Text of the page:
Nick Carr notes that the kinds of periodic spikes in traffic that companies sustain (Intuit at Tax time, retailers near Christmas, flower vendors near Valentine's day, etc) result in an over-buy of capacity for most of the year's traffic load:
To run its business with private, dedicated servers, Intuit needs to build its data centers with the capacity necessary to handle the extreme spike in traffic - the peak load - that comes on tax-filing day. Thge vast majority of that installed capacity will go unused most of the time. Multiply that low capacity-utilization rate across thousands of companies, and you get a good sense of the wastefulness inherent in the proprietary model of computing, particularly as companies have to handle rapidly fluctuating web traffic. The only way to do cloud computing efficiently is to share the cloud - to establish a broad, multitenant grid (or a number of them) that balances the loads of many different companies. Otherwise, it'll be one cloudburst after another, and a whole lot of underutilized capital assets.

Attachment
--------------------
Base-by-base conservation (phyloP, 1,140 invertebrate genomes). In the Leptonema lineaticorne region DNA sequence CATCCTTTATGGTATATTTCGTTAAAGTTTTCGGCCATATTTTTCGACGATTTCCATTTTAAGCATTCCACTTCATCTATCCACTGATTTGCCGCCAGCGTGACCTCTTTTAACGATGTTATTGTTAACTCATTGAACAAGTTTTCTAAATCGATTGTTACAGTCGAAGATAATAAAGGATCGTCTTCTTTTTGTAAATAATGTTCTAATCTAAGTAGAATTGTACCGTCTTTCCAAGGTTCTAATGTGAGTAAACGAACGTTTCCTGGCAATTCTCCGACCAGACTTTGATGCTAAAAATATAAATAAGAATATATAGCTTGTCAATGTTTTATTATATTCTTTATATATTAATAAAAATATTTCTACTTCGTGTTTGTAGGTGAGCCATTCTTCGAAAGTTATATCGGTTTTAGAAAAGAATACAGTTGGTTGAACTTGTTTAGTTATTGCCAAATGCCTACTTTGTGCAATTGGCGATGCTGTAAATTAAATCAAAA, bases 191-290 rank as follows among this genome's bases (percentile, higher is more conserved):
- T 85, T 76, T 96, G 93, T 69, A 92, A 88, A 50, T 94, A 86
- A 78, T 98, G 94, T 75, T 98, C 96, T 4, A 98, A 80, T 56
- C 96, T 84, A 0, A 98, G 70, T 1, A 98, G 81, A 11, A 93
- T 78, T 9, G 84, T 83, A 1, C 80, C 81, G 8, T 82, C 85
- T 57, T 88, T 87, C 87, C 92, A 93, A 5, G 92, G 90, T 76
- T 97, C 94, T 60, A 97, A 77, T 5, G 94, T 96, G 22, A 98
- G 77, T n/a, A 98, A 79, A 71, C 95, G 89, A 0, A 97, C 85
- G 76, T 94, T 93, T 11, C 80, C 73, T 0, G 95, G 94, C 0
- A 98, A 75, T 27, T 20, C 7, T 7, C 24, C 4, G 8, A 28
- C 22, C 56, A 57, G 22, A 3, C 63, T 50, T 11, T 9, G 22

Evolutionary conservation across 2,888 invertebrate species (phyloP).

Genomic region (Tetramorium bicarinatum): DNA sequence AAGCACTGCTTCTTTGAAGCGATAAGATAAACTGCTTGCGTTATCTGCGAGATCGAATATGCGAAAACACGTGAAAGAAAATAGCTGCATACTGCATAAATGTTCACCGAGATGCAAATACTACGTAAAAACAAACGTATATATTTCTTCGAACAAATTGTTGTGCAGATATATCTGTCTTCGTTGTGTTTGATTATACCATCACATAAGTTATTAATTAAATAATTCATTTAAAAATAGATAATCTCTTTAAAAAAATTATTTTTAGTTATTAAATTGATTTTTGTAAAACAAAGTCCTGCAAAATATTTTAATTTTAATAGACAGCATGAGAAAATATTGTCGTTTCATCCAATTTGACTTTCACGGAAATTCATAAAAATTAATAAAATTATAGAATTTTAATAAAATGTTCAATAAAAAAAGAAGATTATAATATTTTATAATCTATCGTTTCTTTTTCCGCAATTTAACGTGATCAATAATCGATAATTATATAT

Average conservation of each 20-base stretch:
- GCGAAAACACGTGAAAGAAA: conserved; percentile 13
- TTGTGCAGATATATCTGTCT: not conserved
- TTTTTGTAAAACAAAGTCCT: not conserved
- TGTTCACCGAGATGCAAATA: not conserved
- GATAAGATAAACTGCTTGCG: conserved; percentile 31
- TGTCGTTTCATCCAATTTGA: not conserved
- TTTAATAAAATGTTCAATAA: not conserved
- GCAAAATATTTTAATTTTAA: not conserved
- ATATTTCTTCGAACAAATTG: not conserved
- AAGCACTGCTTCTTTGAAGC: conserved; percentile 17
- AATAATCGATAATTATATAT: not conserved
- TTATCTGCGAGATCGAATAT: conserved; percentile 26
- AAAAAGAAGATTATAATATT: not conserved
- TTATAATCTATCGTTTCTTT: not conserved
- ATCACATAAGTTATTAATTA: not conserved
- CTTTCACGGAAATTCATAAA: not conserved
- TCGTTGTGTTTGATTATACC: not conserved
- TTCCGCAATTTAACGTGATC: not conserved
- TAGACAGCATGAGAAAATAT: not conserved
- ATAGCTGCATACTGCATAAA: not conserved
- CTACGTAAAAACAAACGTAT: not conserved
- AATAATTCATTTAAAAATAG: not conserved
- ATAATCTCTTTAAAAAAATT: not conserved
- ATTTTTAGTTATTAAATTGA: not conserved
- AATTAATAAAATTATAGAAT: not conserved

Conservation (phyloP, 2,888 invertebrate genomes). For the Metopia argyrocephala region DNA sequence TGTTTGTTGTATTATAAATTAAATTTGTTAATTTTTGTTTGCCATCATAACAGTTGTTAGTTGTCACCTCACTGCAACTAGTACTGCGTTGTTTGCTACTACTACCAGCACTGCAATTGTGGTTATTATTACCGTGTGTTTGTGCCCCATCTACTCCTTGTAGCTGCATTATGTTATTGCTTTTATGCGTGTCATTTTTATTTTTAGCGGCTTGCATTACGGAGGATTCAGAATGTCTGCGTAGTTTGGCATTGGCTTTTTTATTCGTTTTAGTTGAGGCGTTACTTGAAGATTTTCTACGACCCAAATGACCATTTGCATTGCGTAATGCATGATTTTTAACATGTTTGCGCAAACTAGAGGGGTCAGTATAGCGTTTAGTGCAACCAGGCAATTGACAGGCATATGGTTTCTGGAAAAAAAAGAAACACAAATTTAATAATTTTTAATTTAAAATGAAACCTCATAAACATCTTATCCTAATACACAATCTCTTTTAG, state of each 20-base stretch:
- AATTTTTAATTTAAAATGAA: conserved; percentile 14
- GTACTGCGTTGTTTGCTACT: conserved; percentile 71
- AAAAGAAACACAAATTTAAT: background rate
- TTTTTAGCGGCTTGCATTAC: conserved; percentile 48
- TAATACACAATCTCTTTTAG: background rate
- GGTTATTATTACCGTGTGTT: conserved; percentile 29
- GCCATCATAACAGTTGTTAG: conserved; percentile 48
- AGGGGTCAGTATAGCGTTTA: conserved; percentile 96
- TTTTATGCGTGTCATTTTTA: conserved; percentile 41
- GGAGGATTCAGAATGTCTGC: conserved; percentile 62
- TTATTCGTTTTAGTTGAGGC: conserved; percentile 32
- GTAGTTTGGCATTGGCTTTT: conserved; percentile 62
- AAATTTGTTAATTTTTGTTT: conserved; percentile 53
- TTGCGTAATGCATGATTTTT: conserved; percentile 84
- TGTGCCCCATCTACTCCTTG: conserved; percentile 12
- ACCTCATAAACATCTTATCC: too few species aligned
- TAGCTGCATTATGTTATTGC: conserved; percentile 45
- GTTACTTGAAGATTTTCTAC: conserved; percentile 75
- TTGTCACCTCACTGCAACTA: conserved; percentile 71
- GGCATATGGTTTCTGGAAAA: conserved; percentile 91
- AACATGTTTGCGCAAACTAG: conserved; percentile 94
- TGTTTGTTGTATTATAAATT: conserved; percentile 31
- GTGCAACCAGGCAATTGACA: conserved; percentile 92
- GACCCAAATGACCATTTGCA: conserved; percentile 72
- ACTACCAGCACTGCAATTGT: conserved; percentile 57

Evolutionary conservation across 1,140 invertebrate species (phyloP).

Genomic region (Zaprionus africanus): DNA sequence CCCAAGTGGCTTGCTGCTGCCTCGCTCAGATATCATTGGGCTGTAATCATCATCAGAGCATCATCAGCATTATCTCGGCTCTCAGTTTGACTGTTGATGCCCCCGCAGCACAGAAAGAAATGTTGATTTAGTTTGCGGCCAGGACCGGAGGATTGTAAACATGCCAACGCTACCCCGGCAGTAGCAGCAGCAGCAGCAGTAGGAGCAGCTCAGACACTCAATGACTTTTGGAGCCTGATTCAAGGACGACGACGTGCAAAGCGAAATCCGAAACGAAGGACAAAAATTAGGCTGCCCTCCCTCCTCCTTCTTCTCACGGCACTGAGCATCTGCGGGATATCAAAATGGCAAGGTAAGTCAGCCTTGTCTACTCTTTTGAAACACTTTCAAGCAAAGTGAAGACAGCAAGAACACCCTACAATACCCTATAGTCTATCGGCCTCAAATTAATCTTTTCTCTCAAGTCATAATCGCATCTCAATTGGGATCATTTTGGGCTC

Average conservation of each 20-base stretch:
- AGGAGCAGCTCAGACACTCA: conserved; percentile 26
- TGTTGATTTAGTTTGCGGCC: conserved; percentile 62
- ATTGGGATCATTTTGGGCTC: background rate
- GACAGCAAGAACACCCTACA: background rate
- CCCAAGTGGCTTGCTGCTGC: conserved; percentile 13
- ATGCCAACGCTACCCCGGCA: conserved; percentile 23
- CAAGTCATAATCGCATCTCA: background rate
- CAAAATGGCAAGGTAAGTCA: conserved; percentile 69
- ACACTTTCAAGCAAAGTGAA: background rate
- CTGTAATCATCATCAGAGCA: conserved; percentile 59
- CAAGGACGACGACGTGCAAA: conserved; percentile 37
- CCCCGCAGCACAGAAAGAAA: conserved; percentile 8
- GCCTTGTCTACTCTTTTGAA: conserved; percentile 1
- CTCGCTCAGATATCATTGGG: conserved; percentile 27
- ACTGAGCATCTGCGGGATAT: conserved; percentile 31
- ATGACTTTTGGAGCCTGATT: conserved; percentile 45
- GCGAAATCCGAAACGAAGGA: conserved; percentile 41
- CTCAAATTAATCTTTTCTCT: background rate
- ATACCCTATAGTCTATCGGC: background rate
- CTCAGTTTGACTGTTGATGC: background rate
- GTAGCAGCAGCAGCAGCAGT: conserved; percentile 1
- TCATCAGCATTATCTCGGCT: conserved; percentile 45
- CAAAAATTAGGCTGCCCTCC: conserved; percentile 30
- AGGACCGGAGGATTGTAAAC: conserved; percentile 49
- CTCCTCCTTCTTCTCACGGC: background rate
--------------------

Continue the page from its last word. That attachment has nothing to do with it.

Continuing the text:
I wonder if Amazon has sales staff over at Intuit right now, pitching EC2? It looks to me like Amazon may have been crazy like a Fox with that initiative - because it's exactly the kind of "utility" grid that Carr is on about.